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Sara

Age at interview: 20
Age at diagnosis: 16
Brief Outline: Sara was diagnosed with anorexia nervosa at 16. Through outpatient and inpatient treatment and with her family's support she is now recovering. She does a lot of voluntary work to improve young people's mental health services.
Background: Sara is 20. She works part time and is about to start University. She is in a relationship and lives in a shared house. White Scottish.

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Sara was diagnosed with anorexia nervosa at 16. Through outpatient and inpatient treatment and with her family’s support she is now recovering. She does a lot of voluntary work to improve young people’s mental health services.
 
Sara started dieting around the age of 16. She says it’s difficult to know how and when but gradually the dieting starting to turn into restricting food, skipping meals and doing more exercise. Sara approached a school nurse, who after just weighing her mentioned the possibility of anorexia. Sara went to see her GP and she was referred to CAMHS (Child and Adolescent Mental Health Service) for outpatient counselling and she started seeing a CPN (community psychiatric nurse) regularly.
 
Sara was diagnosed with anorexia nervosa. She says for her the diagnosis was mainly a way to access the help she needed. She was not given any information about eating disorders and she wishes someone would’ve sat down with her and explained everything to her. Sara received counselling as an outpatient for a while but straight after she finished her GCSEs, she was admitted as an inpatient, first on the general children’s ward and later into a young people’s unit. Sara had to agree to have a nasal-gastric tube to feed her and she was initially on bed rest under constant observation. Sara says she got a lot of emotional support in the unit and she was totally focussed on getting out. A landmark occasion for Sara was when she got the NG tube out so she could go and collect her exam results from school.
 
After discharge, Sara went gradually back to school. She saw her CPN for another couple of years and her mum was mainly responsible for her food. Over time, Sara has also suffered with depression and obsessiveness. She says now that she is over the anorexia, she still battles with depression and self-esteem issues. 
 
Sara is doing a lot of voluntary work to improve future care of young people in her local CAMHS. It has helped her in recovery to be able to turn her experiences to something positive and proactive. She is about to start her studies at University and in the future, she would like to work with young people.
 

Sara describes going for the assessment with the psychiatrist. She felt nervous but she knew she...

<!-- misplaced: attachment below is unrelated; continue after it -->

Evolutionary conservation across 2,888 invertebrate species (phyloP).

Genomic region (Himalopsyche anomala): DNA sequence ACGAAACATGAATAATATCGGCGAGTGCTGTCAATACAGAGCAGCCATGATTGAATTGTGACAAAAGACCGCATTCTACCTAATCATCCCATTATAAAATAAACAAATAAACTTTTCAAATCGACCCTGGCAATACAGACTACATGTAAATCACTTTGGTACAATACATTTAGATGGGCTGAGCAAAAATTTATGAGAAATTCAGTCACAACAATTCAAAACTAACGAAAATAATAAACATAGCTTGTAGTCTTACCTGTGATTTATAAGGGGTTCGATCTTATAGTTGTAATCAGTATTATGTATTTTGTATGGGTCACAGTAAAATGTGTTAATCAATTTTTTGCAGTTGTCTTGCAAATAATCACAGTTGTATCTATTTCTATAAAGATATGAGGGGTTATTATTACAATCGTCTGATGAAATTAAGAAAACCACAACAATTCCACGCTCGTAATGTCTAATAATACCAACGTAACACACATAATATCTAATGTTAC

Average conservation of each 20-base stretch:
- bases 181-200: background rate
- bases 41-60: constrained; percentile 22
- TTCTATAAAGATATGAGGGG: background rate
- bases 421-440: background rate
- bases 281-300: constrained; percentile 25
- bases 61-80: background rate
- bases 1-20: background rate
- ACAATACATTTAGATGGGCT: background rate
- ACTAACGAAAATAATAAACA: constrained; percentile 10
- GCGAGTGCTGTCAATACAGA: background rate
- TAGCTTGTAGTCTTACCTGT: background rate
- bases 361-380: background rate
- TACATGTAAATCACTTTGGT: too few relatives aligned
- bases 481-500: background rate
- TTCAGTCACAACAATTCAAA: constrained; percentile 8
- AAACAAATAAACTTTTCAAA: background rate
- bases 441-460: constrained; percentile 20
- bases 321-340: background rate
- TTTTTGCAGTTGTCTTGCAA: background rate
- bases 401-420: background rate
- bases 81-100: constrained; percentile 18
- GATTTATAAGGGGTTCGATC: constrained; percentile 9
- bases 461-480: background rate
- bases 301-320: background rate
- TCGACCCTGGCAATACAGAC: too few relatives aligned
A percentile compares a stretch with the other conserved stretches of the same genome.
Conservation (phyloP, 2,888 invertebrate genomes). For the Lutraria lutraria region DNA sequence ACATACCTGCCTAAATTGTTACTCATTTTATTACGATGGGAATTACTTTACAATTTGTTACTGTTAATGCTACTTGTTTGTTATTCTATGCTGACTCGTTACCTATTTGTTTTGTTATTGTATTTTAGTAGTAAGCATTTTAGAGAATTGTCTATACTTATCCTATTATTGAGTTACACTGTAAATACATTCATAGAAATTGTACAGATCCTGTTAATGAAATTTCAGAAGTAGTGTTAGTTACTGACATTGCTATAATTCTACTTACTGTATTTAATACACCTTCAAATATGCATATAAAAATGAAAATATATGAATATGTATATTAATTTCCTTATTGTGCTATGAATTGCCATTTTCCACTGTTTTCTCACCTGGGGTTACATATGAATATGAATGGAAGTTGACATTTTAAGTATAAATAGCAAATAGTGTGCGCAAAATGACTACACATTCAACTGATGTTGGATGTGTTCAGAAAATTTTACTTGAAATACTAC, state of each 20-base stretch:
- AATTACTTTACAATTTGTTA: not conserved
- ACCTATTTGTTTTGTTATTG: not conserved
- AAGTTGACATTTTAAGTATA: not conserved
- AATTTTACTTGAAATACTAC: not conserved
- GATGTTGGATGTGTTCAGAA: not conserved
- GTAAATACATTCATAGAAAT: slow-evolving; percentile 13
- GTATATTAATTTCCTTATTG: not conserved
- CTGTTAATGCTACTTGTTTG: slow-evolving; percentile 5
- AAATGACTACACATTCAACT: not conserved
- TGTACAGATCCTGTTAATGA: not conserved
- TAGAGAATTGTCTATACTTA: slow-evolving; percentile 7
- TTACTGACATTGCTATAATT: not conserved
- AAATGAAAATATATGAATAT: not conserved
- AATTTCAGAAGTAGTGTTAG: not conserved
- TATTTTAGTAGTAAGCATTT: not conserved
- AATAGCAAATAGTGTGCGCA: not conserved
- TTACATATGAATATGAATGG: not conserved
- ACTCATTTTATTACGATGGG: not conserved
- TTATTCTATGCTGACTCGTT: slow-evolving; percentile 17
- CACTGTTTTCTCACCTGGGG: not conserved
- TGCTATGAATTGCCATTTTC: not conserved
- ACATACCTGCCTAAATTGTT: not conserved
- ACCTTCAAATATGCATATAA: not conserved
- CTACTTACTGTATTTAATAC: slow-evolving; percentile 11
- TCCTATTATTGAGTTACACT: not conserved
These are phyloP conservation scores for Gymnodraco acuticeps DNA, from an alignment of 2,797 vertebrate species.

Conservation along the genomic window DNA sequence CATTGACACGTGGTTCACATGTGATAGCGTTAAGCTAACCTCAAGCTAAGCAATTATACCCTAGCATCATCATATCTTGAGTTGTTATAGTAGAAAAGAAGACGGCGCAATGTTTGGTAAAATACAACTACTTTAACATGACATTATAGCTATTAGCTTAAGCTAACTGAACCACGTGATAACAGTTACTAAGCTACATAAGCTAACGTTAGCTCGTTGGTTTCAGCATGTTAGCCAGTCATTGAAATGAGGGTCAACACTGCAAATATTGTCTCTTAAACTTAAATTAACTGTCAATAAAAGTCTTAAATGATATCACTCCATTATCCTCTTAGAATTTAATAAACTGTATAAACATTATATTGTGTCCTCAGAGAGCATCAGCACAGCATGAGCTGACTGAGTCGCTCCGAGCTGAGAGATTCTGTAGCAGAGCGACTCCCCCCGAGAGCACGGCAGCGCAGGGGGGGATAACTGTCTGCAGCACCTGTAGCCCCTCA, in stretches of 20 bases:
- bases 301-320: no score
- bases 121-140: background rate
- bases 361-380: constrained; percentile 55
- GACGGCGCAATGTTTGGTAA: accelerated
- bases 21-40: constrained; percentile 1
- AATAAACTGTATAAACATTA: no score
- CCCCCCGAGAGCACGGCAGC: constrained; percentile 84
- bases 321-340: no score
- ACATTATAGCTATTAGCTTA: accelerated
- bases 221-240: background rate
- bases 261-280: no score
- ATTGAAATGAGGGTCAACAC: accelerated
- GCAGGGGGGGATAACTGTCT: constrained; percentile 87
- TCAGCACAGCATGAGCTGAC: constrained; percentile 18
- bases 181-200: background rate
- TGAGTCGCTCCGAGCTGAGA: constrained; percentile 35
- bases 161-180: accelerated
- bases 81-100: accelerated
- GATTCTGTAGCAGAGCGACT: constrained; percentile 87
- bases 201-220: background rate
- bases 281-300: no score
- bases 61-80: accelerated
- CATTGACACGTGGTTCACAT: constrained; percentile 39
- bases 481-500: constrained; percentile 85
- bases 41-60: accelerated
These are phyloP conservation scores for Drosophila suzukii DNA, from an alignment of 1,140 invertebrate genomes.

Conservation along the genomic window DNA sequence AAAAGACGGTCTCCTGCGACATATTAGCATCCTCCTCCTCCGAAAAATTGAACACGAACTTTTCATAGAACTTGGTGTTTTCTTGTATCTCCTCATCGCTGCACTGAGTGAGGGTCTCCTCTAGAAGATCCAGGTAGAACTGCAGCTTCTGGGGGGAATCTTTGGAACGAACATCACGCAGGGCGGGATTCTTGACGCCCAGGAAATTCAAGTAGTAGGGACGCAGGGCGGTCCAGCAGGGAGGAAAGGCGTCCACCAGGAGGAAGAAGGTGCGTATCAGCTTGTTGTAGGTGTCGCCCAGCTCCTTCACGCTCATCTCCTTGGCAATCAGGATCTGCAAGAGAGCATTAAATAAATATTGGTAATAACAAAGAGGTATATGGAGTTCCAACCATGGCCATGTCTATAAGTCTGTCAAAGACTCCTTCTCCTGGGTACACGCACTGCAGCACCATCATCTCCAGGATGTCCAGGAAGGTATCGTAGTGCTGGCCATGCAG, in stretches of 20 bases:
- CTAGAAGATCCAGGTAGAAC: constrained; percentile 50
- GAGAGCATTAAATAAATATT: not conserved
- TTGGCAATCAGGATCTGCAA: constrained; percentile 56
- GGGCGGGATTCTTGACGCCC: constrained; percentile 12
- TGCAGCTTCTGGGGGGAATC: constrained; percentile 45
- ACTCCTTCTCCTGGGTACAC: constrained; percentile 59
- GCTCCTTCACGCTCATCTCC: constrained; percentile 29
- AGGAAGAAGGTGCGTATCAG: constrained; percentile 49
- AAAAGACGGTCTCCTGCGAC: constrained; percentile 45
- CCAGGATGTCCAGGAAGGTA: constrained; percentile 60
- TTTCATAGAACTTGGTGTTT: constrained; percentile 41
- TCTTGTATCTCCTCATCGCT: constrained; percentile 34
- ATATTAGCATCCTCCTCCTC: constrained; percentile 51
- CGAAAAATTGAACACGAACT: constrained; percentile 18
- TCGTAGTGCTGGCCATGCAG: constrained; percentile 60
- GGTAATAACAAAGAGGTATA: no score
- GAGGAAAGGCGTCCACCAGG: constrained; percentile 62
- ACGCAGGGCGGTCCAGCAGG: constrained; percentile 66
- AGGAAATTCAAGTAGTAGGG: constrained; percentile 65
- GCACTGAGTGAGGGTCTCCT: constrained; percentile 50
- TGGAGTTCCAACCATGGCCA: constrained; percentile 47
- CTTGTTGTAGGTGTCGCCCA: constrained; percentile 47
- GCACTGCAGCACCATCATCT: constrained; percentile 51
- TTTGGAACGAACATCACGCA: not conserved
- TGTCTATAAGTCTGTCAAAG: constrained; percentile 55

Sara describes going for the assessment with the psychiatrist. She felt nervous but she knew she...

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There was a long referral time to see a psychiatrist to get a referral so basically, it was just going to psychiatrist to get an assessment. And at that point I, I went with my Mum, no I didn't, I went with my CPN. Just on my own because it was probably for the best that she wasn't in the room at the same time and it was, it was with my CPN so when, when I was still at home and before I was hospitalised. And it went into normal assessment things and it was quite daunting but I already kind of knew what was going on. I'd accepted the fact that this is my, [laughs] my line in life which is kind of how, how I saw it, so I just went in there to answer the questions and to get a ticky box just so that I could get the help that I needed really because there was such a long waiting list for inpatient and inpatient was what I needed. I needed to be taken out of my home environment to really reflect on things and to actually get better because, as much as my family helped, they can kind of hinder at the same time because they are so emotionally involved so it, it, it didn't really bother me at all. 
 
I really didn't feel anything towards it although on the morning before I went, I ate two bowls of cereal. That might not be a big thing but I ate one bowl of cereal a day and I ate two before I went to this appointment which was like at 9 o’clock in the morning and I got told off at something silly by my CPN because my Mum [laughs], she just said, “You can't let her eat two bowls of cereal before this,” because I was under the impression that I was gonna be weighed at this meeting [laughs] so obviously I was like, just make it look good.
 
 

Sara wished she had been given more information about the diagnosis and treatment.

Sara wished she had been given more information about the diagnosis and treatment.

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Were you given then, with the diagnosis, information or were you given information at a later stage at any point?